Garlic (e)scapes: pesto and pickles
Last week was one of those weeks. Except, that would be underselling it. Suffice it to say I was fighting for la révolution of … workflow changes. C’est la vie.
I lost sight, briefly, of the hobbies that raise my spirits and instead retreated into evenings of Thai takeout and Mad Men. After a few days, I finally returned to my kitchen, with its own red-plaid window dressings and 1960s-esque cabinetry, and found a more productive solace there.
Cooking has always been an escape: it’s meditative, creative but practical. There’s nothing stressful about flipping through the pages of a cookbook, especially one on new-age canning, and wondering what to make.
I settled on a recipe for pickled garlic scapes, the springtime blossoms of garlic. They’re whippy little things, curled with a tight bud on one end. The buds and tips are edible, though they can be tougher than the bottom lengths of the scapes. I used just the bottom six inches or so for my pickles, and the rest for pesto.
The best part of cooking with garlic scapes is its aroma: bright, sharply green, so unbelievably garlicky. If you see these in a grocery story or farmer’s market, be sure to pick up a handful. (Disclaimer: Seattle is one of the few places in the entire country where scapes could still be hanging around. Everywhere else, they’re already far past their prime.)
Garlic scape pickles
These pickles are bracing. They’re crisp, vinegary, spicy and herbaceous. Not a pickle to trifle with, but one that can stand up to any meat or grilled veggies you eat alongside it. I had about eleven scapes, and used the bottom 6 inches of each scape to make a 1/2 pint jar of pickles. This recipe is from Canning for a New Generation; I didn’t touch the recipe, only downsized the quantity.
- 1/3 lb. garlic scapes (about 11)
- 1/2 cup apple cider vinegar, 5% acidity
- 1/4 cup water
- 1/2 tablespoon kosher salt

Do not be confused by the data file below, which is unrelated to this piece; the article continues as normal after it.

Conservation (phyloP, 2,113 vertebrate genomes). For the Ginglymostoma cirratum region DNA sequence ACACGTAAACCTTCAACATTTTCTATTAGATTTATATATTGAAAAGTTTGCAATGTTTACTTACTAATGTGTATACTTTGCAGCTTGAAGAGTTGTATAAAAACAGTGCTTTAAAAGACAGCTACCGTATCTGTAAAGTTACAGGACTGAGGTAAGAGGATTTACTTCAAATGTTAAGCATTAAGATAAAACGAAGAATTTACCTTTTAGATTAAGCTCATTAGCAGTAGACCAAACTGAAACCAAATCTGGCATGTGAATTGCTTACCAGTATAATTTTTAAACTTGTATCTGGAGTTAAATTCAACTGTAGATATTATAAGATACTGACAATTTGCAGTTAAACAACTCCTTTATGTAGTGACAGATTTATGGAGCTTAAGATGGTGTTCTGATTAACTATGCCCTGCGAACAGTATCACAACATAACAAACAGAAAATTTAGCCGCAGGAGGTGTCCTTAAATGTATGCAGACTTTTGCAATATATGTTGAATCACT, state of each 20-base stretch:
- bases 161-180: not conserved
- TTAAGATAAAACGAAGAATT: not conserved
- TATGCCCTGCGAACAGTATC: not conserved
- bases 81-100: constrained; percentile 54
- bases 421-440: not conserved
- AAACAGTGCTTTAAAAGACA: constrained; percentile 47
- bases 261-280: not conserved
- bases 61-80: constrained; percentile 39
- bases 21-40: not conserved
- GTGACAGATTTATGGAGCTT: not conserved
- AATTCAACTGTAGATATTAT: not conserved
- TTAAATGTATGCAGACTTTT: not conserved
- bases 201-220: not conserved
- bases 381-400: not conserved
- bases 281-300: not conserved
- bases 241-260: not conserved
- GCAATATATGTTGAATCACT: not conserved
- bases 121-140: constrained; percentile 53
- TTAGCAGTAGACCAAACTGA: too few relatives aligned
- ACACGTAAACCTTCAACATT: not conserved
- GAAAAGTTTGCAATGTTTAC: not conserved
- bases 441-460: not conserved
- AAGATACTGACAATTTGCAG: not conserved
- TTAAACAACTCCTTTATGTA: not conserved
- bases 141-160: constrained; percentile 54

- 1/4 teaspoon red pepper flakes (less if you don’t like spicy foods)
Prepping the jars:
Wash a half-pint jar. Submerge the jar in a pot that will hold enough water to cover the jar by at least an inch. Bring the water to a boil.
If you are making refrigerator pickles that will be eaten within weeks and kept in the fridge, boil the jar for at least 10 minutes to sterilize the jar. If you intend to keep the jar in your pantry, no need to sterilize the jar now, since it will be sterilized later.
Making the pickles:
Cut two 3-inch lengths from the bottom of the garlic scapes. If you have a different-sized half-pint jar, work with those proportions. The scape lengths should be just shy of the height of the jar. Canning extraordinaire Liana Krissoff says to use only the bottom 4 to 8 inches of each scape, as the tops are tougher.
Combine the apple cider vinegar, water and salt in a nonreactive pot. Bring just to a boil. Do not heat longer than necessary, since the acetic acid in the vinegar will evaporate quickly.
Removing jars from water bath:
Meanwhile, remove the hot half-pint jar from the water, pour out any water and place upright on a towel.
Put the jar lid in a separate heatproof bowl and add a few ladlefuls of hot water to soften the rubberized ring seal on the underside of the jar lid.
Add 1/4 teaspoon of red pepper flakes into the jar. Pack the scapes upright in the jar, though not too tightly. Ladle in the hot vinegar mixture, leaving a 1/2-inch headspace. Remove air bubbles around the side of the jar with a chopstick. Wipe off the rim of the jar with a paper towel, place the lid on and screw on the ring until tight.
Sealing the jars:
If you intend to eat them soon, let the jar cool and keep in the fridge.
If you intend to keep them longer, the jar will need to be processed. Return the jar to the canning pot with the hot water, making sure the jar is covered by at least one inch of water. Bring to a boil, and process for 15 minutes. Remove the jar from the hot water onto a towel, and leave undisturbed for 12 hours. After one hour, you should be able to make sure the jar is sealed properly by pressing in the center of the lid. If it can be pushed down, it hasn’t sealed and, congratulations, you’ve inadvertently made refrigerator pickles, which should be kept in the fridge. If the jar lid does not pop down, it has correctly sealed and you’ve successfully made storage pickles!
Garlic scape pesto
This pesto is a must-not-miss lemony, garlicky shmear. Unlike the pickles, which some will love and some will hate, everyone will love this pesto. If you don’t make the pickles, use the entire scape here. Its best perk: no discoloration a day later, if it makes it that long. Like any pesto, you can substitute other herbs or nuts. Recipe adapted from Serious Eats.
- 3/4 cup roughly chopped garlic scapes (just under 1/3 lb.)
- 1/4 cup walnuts
- 1/2 cup olive oil
- 1/4 cup grated parmesan
- juice of 1/2 lemon, strained to remove seeds
- 1/2 teaspoon salt
- pepper to taste
1. In a dry pan, lightly toast walnuts on low heat until fragrant, about 3 minutes.
2. Add the scapes, walnuts, parmesan*, lemon juice and salt to the food processor. Pulse until combined. Add the olive oil in a steady stream while the motor is running. Taste for salt and pepper. Enjoy!
*If freezing, do not add the parmesan at this step. Once the pesto is thawed, fold in the cheese and serve.